Every few steps we are stopped by dark-eyed young men inviting us to come see their wares for “just one minute”. Sometimes they spoke French and other times German as they tried to deduce our homeland.
We came upon the Ashraf Barsbay Mosque and stopped out front to buy an ice-cold Pepsi in a glass bottle. We stood there sipping the delicious brew made with real cane sugar and sealed in time worn glass.
It was heavenly.
Since we must return the bottle, there is time to appreciate all that surrounds us.
Spice shops with herbs bulging from burlap bags, crystal pyramids glittering in the sunlight, belly dance costumes dripping with tinkling faux coins and colorful cotton night dresses catching the wind and fluttering like majestic flags.
The scent of bodies out too long in the heat next to potent perfumes, people pushing and weaving their way amid the rutted streets while men with hand carts piled with goods make hissing sounds like a cat to cause people to jump out of their way.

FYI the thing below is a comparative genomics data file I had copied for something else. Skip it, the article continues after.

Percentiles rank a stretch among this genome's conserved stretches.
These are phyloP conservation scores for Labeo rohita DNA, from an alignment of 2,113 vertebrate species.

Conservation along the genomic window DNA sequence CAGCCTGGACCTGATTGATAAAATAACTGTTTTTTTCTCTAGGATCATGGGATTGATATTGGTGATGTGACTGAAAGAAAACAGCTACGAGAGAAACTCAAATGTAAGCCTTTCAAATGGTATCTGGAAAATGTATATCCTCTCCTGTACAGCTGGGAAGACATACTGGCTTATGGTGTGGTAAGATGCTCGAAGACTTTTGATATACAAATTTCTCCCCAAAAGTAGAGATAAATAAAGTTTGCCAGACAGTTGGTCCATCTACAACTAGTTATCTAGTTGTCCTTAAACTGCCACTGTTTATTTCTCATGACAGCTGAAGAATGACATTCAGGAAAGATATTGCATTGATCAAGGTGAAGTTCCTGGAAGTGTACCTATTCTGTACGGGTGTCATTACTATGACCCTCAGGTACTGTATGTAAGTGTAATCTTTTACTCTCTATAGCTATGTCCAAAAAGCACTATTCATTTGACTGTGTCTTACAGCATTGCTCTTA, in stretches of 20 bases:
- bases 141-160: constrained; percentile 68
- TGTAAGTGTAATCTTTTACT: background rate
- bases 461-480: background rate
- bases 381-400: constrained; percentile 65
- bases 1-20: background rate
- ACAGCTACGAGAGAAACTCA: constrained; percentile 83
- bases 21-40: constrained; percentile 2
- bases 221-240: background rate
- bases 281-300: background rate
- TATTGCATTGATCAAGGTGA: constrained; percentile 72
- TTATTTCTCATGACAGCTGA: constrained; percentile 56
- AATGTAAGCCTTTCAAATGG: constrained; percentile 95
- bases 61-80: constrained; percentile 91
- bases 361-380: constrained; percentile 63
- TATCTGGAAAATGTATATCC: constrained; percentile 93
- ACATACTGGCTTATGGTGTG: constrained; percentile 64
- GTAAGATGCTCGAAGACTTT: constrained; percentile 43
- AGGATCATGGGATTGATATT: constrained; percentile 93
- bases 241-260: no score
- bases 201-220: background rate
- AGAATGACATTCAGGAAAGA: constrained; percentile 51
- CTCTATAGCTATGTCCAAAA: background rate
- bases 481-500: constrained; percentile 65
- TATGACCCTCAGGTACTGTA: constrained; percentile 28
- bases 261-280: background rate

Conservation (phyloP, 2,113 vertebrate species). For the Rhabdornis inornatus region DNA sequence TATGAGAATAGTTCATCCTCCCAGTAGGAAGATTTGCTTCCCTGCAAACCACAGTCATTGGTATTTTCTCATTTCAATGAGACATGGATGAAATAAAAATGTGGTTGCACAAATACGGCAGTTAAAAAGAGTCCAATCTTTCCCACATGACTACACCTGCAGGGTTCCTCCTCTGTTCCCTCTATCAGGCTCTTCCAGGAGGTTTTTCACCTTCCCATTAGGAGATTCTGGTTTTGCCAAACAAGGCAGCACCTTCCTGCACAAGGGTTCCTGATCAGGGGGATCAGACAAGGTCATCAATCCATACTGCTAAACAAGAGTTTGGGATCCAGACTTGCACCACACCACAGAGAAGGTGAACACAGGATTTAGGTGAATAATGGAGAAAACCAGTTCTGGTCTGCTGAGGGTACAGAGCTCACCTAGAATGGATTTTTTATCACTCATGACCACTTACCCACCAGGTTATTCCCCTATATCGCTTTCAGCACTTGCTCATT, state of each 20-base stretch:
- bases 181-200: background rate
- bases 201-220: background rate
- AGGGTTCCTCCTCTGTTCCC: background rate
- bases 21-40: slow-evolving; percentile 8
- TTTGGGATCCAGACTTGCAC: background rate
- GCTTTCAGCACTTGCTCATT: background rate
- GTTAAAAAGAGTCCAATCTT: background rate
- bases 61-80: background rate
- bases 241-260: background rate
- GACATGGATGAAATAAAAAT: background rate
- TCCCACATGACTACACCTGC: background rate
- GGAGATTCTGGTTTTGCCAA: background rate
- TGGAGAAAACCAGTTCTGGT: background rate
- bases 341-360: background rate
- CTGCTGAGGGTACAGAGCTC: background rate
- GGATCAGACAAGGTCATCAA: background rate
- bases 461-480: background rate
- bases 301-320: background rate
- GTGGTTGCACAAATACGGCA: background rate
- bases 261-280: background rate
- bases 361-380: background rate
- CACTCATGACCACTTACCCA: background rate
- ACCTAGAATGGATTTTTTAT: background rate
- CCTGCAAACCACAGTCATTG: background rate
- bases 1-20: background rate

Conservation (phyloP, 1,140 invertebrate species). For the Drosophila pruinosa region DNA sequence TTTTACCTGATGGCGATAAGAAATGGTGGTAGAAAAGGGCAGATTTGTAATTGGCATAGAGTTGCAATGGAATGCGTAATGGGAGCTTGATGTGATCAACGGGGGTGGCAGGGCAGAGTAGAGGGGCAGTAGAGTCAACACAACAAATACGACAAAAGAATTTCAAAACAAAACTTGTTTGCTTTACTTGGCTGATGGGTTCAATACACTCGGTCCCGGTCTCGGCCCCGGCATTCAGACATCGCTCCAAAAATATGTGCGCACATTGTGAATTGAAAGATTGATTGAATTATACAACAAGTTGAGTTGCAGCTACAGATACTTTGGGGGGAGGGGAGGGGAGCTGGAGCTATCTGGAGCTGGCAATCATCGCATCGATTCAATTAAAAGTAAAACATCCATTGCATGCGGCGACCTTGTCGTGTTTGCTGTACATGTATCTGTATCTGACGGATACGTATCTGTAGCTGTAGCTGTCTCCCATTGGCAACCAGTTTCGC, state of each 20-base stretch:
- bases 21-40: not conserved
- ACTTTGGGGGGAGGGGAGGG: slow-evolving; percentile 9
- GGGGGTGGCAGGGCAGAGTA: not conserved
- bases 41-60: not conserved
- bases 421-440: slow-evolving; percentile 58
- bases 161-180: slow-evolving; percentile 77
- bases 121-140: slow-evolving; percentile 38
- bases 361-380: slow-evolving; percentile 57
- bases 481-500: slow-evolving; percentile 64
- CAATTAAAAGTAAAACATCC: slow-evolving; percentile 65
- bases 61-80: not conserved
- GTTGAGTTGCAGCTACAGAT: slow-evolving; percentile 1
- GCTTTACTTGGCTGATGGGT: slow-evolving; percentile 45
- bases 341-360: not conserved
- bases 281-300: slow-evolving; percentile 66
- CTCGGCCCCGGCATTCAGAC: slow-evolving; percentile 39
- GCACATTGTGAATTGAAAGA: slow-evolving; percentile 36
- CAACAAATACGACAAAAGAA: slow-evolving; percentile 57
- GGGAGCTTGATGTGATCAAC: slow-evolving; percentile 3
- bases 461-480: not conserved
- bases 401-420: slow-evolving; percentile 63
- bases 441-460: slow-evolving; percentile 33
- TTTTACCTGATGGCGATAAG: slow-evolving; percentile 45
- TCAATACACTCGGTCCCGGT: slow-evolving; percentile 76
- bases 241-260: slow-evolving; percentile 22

Young boys with trays full of tea, coffee and soft drinks stopping at shops and filling orders, while older men sit smoking shisha, the pungent apple tobacco drifting around them like a cloud.
We come up to Al Musky Street where the gold shops begin.
The windows glitter and entice us to take a peek at the contents.
We point out our particular favorites and giggle when we adore the same item, “such good taste”.
Hidden between the gold shops are a few perfume bottle and scent sellers. A tall, slim youth with a brilliant gapped tooth smile invites us into his shop that is little more than a glorified closet.
The glass doors are so slim we must open both sides to enter. Perched on short stools we sit and gaze at the beautiful bottles their number doubled by the mirrored walls.
The young man turns on a fan then offers us refreshments. I order a Turkish coffee with one spoon of sugar, my friend another Pepsi.
He starts to show us the latest bottle designs and one by one a small area on the desk is filling with our choices.
Small petite ones in blue, purple and red, unique shapes like palm trees and elephants, tall curvaceous bottles with carved leaves and flowers dabbed with bits of gold paint to enhance the workmanship.
I sip my coffee enjoying the thickness and the hint of an added cardamom.
I ask to see the list of perfumes. He hands me a well worn card that has English on one side. The spelling mistakes are quickly apparent to my eye.